Instagram For Business For Dummies
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Chances are you already have a good idea about who your competition is offline, especially if your business serves customers locally. If you have several business names to research, finding them on Instagram is fairly easy if they each have an account.

Here are two easy ways to find the Instagram accounts of your competitors:

  • Go to their websites and see whether they have a link to their Instagram accounts. If so, click the link or Instagram icon.
  • Go to Instagram directly and click the magnifying glass at the bottom of the page to display the Search field. Type the business name in the Search field and see whether the business appears. Tap the name to go to the account.
instagram searching businesses © Graphics and More
Type a business name in the Search field, and look for its Instagram account in the list that appears.

If you're using the second research method, several accounts might have similar names. If you can't distinguish which one is the correct account, use the first method to verify that you've found the correct one.

After you locate a competitor's Instagram account, look at its profile page. Some businesses take more care with their profile page than others. Ask yourself the following:
  • Does it have an easily identifiable username?
  • Is that account set up as a business account? (Call, Email, and Directions buttons are displayed only on business accounts.)
  • Does it explain what the business does in a simple way?
  • Has it included a link to its website or another resource?
  • Are photos, images, and videos used in a cohesive way?
  • Does it have an Instagram story running?
INstagram business profile A business profile can display buttons for Call, Email, and Directions.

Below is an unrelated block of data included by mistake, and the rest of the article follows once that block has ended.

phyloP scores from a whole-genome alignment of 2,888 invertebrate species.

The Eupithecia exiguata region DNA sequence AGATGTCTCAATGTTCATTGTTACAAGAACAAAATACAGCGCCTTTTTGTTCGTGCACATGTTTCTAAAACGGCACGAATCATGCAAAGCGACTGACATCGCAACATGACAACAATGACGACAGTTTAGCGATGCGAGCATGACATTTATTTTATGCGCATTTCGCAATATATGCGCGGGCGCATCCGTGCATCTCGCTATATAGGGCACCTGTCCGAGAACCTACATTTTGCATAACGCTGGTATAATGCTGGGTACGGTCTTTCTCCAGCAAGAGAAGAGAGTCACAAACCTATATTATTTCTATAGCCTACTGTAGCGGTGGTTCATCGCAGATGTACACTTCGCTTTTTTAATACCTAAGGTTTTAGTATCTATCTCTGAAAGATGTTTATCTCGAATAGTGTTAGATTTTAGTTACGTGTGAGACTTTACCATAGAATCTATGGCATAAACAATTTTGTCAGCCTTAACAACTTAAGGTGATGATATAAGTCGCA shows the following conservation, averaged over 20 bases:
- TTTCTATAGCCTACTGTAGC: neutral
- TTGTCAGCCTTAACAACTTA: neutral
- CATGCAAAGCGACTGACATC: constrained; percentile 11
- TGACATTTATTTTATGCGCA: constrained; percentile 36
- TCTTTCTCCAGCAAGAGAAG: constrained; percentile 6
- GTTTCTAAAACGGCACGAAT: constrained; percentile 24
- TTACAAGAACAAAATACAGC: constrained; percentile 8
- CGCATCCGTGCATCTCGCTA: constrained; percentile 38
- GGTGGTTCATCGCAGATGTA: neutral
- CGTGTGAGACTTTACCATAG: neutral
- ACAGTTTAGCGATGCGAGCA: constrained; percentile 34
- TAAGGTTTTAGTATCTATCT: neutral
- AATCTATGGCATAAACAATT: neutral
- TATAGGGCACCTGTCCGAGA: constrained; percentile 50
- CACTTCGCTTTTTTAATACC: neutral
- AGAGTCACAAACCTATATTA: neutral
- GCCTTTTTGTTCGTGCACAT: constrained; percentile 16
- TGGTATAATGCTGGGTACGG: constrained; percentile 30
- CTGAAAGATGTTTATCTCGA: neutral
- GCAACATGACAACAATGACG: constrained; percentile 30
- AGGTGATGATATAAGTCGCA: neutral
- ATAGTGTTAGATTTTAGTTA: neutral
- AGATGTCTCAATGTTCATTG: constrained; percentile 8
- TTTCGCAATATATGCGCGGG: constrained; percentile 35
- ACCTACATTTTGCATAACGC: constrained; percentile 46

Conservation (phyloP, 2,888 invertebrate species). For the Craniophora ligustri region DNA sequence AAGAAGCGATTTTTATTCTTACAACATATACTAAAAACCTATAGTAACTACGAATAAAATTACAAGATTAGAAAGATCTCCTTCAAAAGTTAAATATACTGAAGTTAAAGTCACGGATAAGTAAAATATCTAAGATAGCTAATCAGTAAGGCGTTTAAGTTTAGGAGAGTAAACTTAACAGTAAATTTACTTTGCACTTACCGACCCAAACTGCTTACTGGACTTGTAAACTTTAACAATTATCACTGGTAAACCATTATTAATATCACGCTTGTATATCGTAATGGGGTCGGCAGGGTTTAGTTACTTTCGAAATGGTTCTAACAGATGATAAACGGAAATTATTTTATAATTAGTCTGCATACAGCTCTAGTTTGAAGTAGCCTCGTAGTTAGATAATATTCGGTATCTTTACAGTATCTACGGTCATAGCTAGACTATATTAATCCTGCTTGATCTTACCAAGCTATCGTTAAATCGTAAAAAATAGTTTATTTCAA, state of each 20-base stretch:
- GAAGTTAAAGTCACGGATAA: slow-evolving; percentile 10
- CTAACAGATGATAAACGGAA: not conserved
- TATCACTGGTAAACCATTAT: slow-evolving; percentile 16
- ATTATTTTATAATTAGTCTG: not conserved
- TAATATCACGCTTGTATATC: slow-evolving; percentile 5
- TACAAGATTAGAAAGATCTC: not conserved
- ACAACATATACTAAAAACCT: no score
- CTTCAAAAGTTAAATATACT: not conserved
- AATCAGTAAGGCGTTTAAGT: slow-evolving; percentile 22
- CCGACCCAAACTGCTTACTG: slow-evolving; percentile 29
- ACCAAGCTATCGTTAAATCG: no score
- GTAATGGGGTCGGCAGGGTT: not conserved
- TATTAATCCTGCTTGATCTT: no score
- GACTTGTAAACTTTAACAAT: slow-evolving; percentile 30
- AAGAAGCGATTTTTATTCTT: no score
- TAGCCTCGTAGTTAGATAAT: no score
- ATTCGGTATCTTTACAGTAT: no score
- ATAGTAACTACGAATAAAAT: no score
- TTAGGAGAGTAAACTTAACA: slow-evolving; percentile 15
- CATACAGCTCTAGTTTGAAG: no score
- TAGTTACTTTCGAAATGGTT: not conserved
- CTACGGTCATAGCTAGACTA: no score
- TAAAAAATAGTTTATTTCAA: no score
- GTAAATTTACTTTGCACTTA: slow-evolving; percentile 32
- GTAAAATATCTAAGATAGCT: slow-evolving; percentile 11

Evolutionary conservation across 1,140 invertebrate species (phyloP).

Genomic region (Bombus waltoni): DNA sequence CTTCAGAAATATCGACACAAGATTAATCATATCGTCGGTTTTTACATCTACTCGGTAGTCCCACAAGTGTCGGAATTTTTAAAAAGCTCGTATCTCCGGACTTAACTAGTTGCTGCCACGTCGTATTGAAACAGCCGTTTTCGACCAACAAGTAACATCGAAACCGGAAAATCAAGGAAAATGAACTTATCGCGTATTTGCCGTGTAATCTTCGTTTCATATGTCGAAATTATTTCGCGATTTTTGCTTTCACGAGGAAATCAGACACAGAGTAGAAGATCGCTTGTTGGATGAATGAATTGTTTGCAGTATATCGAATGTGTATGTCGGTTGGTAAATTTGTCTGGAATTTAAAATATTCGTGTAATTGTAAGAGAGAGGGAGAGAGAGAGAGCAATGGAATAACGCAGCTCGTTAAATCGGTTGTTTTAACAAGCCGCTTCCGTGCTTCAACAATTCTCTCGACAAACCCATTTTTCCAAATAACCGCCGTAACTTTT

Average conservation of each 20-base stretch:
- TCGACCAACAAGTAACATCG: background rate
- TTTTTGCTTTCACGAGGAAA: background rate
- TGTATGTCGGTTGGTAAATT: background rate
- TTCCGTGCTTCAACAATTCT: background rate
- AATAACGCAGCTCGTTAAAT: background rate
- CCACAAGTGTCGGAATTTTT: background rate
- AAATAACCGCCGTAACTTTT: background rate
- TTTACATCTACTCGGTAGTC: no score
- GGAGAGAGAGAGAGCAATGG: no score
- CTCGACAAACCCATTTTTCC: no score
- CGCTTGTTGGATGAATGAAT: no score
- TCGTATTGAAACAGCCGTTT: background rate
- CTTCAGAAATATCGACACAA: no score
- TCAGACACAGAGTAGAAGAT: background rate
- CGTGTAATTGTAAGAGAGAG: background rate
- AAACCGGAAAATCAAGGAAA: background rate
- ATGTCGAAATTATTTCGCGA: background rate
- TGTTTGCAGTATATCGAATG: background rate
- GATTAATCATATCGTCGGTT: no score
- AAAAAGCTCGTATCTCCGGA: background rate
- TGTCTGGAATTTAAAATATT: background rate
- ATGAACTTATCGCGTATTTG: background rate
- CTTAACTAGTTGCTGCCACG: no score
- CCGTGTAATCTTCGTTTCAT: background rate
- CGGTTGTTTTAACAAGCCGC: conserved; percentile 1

Look at what your competitor has done. Can you learn any lessons, good or bad, for your own profile?

Next, tap the last photo that the competitor’s account posted. Take note of the image and caption. Does the post

  • Have an intriguing image, video, or photo?
  • Use text overlays that might include a quote, phrase, or statistic?
  • Use filters? If so, is one filter used consistently?
  • Have a caption? If so, does it make you want to know more?
  • Use hashtags? If so, how many?
Go through this set of questions with several of your competitor’s posts. Note which of them received the highest engagement, including likes and comments. Also note the posts that received low engagement.

If you'd like to get more technical, set up an Excel spreadsheet using the preceding questions as column headings and note similarities between winning and losing posts. Repeat the process with other competitors. Then use the information to craft posts that are more attractive to your target audience.

This process doesn't need to be restricted to competitor research alone. Feel free to see what other brands are doing successfully on Instagram and determine whether their techniques can be translated to your business.

About This Article

This article is from the book:

About the book authors:

Jenn Herman (jenns_trends) is a social media consultant, speaker, and globally recognized Instagram expert.

Eric Butow (ericbutow) is the author of more than 30 books.

Corey Walker (coreycwalker) is the owner of The Marketing Specialist in El Dorado Hills, California.

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